Chapter 5

Gathering Information from Family

“Chapter 5: Gathering Information from Family,” Member’s Guide to Temple and Family History Work (2009), 21–23

A Family Endeavor

Because temple and family history work is done for families, it is often done most efficiently by families. The blessings of temple and family history work increase when families work together to identify their ancestors. If you do not have immediate family members who are able and willing to assist you, you may discover others, including friends and extended family members, who can help.

Family members will often have information to share, or they may be willing to help you look for information. Your relatives and others who knew your ancestors may remember important events and dates that have not been recorded. They may have family heirlooms, records, mementos, photographs, and other valuable items. They may have interesting family stories to tell, and they can sometimes direct you to others who knew your ancestors or to other relatives you may not know.

Interviewing Family Members

A personal interview may be the best way to glean family history information from your relatives. Conduct the interview in person if possible. If you cannot do this, contact relatives by phone, by letter, or by e-mail. Use the following information to help you conduct the interview.

Contact the Family Member

When you first contact the family member, do the following:

  1. Tell the person who you are and how you are related to him or her.

  2. Explain that you are doing family history or genealogical research. Tell the person which families or family members you would like to learn about and what you would like to know. If the person is not a member of the Church and asks why you are gathering family history information, you may want to share your belief that family relationships can last forever, not just for this life. You could explain that Latter-day Saints try to identify their ancestors and bless them through work done in temples, which joins families together forever.

  3. Set a time when you can conduct an interview with the person. Allow the person sufficient time to find papers or records or to think about what he or she can remember.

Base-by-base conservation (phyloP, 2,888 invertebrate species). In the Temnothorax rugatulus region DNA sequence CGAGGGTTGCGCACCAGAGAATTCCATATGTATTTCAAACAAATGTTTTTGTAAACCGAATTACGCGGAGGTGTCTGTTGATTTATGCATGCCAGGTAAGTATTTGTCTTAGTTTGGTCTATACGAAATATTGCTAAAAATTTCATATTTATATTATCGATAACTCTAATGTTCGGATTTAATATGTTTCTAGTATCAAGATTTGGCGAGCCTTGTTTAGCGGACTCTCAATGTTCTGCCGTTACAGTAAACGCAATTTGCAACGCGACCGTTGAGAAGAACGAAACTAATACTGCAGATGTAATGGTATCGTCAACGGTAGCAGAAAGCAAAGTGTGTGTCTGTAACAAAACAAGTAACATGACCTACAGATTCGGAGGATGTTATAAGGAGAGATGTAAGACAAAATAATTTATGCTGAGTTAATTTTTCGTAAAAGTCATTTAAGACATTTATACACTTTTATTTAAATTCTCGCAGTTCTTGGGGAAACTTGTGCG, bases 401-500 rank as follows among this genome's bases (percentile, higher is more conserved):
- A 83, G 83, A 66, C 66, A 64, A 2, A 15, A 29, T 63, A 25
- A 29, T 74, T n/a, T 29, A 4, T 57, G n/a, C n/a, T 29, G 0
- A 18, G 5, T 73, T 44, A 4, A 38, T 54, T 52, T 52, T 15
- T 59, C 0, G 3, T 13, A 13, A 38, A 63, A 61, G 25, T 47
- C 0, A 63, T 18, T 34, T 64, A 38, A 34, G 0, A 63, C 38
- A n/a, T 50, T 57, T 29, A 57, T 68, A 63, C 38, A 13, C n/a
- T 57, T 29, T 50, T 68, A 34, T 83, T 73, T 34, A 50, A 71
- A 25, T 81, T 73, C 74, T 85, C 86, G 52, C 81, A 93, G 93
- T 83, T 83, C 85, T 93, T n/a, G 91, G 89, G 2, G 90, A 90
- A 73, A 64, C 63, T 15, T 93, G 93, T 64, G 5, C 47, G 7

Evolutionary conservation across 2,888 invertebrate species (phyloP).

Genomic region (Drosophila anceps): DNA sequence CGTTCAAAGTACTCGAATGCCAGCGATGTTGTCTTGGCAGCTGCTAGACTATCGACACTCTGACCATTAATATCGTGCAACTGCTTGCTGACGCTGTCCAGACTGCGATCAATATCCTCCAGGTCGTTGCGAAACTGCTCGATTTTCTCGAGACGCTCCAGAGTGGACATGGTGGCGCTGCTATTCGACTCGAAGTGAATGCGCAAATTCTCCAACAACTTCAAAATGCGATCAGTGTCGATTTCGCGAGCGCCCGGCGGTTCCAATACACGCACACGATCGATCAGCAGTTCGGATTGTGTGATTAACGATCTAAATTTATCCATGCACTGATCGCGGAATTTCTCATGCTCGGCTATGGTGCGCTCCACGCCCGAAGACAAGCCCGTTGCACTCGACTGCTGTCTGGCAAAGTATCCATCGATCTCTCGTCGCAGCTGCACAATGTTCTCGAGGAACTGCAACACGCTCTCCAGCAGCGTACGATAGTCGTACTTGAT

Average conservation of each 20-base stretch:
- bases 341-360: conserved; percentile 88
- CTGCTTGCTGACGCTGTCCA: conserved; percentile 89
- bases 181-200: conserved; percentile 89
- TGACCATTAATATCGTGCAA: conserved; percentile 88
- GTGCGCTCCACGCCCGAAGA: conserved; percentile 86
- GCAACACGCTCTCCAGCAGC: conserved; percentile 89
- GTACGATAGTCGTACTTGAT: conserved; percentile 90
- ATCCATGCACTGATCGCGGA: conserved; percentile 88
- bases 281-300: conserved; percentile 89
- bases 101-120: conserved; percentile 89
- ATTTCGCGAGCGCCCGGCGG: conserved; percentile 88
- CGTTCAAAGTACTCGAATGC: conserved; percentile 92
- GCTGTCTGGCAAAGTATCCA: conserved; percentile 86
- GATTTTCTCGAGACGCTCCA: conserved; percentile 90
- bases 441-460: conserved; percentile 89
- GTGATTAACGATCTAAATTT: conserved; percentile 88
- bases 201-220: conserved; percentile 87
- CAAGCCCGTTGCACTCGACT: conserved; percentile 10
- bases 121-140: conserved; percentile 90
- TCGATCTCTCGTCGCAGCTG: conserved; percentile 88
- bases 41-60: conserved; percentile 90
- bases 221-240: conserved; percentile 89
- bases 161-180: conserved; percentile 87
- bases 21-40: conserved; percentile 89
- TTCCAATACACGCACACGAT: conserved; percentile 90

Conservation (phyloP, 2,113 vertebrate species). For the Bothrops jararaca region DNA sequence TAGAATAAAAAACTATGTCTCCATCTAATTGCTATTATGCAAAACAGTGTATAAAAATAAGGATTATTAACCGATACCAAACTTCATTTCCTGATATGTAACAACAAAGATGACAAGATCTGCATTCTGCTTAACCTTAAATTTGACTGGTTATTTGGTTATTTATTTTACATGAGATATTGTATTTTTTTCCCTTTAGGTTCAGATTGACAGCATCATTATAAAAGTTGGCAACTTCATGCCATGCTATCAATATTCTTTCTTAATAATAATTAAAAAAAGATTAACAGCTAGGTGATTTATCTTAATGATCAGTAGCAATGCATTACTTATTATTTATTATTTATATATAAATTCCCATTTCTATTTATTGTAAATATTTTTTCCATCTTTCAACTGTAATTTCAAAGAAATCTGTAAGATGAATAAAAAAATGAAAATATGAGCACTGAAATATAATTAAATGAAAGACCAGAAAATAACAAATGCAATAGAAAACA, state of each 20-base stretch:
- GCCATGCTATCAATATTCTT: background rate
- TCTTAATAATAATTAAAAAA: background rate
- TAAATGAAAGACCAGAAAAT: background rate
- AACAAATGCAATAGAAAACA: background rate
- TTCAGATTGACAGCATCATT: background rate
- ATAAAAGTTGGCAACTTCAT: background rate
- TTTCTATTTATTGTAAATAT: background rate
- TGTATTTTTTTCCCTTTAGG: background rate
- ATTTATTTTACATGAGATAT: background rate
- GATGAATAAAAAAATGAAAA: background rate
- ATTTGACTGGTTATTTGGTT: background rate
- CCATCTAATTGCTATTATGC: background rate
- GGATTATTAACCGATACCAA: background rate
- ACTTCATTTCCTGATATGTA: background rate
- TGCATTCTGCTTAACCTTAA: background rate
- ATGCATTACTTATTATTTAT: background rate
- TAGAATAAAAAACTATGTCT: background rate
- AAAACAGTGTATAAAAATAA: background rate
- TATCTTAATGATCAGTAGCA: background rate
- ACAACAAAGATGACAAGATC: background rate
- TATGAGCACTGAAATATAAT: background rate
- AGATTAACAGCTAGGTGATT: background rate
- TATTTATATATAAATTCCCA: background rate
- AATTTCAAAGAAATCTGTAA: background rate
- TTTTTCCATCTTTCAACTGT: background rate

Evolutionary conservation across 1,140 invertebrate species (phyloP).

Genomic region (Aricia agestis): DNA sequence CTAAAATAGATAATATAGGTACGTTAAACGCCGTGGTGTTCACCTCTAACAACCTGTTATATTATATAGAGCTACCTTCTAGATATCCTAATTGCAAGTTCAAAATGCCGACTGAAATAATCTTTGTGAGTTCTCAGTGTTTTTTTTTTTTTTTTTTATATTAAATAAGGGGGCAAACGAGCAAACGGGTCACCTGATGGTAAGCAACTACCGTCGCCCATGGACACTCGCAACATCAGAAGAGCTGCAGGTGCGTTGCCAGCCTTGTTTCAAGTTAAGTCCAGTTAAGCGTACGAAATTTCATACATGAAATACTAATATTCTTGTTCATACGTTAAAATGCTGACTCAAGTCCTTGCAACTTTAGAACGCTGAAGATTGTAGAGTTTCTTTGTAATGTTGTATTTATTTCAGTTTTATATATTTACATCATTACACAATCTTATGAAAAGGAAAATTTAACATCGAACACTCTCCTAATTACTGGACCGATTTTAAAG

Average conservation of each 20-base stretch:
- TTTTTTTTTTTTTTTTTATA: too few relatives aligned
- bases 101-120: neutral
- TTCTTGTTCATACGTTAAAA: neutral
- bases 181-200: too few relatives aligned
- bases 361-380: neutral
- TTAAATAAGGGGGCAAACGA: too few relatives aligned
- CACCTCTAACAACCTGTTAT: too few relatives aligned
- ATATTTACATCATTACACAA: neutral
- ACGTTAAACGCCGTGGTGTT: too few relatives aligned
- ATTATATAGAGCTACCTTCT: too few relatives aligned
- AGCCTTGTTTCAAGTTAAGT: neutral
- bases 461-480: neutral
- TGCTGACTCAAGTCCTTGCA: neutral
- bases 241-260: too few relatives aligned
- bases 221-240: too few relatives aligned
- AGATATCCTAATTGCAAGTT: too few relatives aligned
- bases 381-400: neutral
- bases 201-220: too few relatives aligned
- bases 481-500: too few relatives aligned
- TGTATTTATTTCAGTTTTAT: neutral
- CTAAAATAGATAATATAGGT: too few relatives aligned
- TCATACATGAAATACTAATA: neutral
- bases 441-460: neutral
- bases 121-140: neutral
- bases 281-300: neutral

Prepare for the Interview

Make preparations for the interview in advance by doing the following:

  1. Write down the questions you want to ask. Questions that require more than a “yes” or “no” response are usually most effective. See appendix B for sample questions.

  2. Gather the information you already have about the family or person you want to learn more about, such as completed family group records and pedigree charts. Plan to share this information and ask if it is correct.

  3. If you plan to visit in person, prepare any supplies or equipment you might need. Plan to record what you learn using pencil and paper, a tape recorder, a camera, or a video camera.

  4. If you are interviewing an oral historian or a village elder, learn the proper ways to work with him or her.

Conduct the Interview

Use the following guidelines to help you make the interview most effective:

  1. Bring or send family photographs, and ask the person if he or she can identify any people in the pictures who are unfamiliar to you.

  2. Don’t be in a hurry. Give the person time to think about what he or she wants to say. Let the person respond at his or her own pace.

  3. Ask about family records, certificates, or photographs. As you are told about them, write down the information. Ask for permission to make copies of records. Take photographs or video footage of the items if you can.

  4. If the person is the closest relative of any of your deceased ancestors who were born in the last 95 years, ask the person’s permission for the ancestors to receive temple ordinances.

  5. Express appreciation for the information you have received. Be prepared to come back later or to send additional correspondence.

Use the Information

After the interview, be sure to use the information you have gathered:

  1. Update your records with any new information.

  2. Make a transcript or report of your interview, being sure to record the date and place of the interview. Ask the person you interviewed to read the report and make corrections. Ask for permission to copy the report and distribute it to family members. Give a copy to the person you interviewed.

  3. Contact other relatives you learned about.

  4. See if you have enough information to perform temple ordinances.